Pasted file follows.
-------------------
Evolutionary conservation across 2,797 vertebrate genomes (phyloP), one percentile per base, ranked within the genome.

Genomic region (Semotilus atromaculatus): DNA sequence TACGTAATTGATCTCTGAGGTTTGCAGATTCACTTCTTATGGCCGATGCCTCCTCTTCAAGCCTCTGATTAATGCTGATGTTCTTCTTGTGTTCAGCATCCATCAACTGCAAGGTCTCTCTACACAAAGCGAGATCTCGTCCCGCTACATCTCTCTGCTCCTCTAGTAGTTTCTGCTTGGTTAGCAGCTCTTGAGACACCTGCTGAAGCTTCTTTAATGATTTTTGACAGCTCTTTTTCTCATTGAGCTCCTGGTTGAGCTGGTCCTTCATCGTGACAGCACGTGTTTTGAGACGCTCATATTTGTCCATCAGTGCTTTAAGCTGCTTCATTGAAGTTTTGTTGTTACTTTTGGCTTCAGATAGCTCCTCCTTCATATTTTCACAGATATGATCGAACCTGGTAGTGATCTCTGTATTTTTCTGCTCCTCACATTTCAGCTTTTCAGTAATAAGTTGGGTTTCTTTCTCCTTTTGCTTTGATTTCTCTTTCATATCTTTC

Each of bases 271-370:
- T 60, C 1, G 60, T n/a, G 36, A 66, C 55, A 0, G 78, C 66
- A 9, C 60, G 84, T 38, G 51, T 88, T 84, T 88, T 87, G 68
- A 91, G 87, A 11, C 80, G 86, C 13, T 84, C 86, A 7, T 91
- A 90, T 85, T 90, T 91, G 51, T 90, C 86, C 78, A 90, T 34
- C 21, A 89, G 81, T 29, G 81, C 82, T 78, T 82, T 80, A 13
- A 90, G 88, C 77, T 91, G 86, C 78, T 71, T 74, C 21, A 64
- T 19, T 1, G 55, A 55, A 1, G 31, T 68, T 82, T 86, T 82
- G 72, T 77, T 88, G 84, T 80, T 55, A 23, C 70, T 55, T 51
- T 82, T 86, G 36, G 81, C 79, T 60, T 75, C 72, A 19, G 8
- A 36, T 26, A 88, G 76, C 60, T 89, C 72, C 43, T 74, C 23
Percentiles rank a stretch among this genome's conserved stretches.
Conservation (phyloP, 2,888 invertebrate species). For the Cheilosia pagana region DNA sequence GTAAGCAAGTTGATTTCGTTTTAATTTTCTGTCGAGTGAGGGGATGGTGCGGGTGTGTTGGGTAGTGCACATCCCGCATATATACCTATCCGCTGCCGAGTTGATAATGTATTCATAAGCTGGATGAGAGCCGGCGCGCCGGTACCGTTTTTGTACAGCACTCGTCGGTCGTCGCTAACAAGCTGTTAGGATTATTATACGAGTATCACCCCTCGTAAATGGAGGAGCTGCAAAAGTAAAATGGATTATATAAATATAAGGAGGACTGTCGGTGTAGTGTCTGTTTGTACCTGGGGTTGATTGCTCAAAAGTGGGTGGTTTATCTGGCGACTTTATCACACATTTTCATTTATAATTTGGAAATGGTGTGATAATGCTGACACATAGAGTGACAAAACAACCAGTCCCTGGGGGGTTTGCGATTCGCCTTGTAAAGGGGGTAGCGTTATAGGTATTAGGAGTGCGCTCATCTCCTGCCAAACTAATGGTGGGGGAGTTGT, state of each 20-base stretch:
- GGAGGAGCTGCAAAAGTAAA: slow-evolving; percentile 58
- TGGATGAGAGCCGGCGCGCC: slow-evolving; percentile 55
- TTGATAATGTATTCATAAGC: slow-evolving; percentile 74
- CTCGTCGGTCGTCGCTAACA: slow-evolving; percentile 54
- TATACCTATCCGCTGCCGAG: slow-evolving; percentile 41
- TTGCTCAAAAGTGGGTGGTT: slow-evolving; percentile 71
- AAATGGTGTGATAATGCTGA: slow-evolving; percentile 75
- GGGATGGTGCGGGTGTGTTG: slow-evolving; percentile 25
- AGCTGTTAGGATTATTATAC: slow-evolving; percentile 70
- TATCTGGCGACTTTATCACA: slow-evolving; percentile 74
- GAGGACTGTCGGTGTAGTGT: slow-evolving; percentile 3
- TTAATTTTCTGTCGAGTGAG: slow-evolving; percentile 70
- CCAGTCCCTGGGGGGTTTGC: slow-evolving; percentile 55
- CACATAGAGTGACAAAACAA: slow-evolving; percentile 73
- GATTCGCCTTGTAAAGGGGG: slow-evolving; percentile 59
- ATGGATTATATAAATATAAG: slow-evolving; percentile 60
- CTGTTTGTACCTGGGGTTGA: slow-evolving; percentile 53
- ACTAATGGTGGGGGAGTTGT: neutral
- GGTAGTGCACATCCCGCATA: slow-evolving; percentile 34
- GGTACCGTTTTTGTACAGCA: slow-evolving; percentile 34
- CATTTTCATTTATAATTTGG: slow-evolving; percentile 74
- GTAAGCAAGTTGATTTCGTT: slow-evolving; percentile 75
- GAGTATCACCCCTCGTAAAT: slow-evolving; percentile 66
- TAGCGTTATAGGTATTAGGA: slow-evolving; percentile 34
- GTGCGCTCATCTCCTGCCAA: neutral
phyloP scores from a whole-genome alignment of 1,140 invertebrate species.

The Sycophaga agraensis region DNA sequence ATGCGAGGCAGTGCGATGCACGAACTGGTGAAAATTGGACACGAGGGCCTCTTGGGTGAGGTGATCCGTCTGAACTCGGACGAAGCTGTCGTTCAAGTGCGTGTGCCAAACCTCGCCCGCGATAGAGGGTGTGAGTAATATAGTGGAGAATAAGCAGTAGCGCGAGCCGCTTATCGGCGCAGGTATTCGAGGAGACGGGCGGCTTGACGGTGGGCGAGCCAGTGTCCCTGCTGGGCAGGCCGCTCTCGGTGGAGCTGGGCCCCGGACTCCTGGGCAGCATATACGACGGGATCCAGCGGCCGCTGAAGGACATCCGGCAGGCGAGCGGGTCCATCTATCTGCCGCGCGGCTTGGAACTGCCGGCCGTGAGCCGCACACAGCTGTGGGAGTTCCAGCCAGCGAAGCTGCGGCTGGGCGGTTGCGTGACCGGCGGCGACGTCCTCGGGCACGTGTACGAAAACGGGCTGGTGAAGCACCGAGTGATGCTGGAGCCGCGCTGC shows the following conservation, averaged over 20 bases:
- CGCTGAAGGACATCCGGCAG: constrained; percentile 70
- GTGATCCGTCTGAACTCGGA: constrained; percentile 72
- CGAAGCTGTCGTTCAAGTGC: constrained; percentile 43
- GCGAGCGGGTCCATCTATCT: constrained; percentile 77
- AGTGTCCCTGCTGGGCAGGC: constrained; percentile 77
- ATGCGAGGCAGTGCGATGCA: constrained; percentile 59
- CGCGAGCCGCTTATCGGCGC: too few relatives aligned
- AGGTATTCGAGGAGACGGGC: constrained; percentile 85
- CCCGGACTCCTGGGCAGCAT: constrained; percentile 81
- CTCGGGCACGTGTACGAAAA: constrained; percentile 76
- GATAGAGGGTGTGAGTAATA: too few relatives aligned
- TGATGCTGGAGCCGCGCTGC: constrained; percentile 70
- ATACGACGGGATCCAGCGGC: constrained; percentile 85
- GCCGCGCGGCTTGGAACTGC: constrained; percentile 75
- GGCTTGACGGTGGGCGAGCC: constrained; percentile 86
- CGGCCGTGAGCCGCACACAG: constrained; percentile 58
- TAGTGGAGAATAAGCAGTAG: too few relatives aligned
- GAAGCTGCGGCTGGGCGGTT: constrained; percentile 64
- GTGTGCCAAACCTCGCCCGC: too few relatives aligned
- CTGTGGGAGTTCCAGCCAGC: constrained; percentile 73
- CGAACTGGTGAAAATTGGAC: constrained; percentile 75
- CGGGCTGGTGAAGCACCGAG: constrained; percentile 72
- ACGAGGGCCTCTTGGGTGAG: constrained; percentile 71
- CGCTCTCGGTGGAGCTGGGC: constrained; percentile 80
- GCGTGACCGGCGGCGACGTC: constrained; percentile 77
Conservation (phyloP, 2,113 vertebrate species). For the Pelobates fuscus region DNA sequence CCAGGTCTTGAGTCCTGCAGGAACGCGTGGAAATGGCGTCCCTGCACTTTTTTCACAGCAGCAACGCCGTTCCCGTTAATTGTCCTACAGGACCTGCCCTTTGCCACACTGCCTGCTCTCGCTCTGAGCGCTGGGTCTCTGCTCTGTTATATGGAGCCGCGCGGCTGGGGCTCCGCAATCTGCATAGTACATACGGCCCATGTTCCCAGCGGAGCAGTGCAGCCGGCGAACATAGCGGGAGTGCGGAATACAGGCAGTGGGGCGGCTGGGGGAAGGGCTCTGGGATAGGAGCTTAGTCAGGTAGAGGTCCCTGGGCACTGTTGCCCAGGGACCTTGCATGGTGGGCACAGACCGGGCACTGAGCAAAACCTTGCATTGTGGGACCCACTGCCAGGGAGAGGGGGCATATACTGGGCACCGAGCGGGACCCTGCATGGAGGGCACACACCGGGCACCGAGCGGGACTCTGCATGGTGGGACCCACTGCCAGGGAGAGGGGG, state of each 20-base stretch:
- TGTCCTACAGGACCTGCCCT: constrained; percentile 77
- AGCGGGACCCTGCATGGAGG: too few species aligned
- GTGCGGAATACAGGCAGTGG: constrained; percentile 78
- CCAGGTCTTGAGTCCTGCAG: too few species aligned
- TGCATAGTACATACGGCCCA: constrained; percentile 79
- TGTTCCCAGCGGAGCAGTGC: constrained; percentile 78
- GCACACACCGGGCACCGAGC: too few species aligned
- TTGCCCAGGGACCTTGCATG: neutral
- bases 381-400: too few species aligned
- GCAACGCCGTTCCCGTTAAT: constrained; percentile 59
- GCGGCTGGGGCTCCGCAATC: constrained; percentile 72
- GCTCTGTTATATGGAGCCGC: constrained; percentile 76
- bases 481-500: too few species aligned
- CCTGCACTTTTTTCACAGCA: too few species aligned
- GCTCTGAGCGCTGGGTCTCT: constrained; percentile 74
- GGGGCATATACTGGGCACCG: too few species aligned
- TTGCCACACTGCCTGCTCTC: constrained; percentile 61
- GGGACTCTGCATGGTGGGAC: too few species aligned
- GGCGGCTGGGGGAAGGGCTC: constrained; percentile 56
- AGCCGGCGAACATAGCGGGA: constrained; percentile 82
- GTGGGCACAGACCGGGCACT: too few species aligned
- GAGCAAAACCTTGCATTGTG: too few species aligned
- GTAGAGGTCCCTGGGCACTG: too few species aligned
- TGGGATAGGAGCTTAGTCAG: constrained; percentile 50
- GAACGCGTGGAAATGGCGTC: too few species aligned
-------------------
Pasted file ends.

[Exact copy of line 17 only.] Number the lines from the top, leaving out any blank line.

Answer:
- TGGATGAGAGCCGGCGCGCC: slow-evolving; percentile 55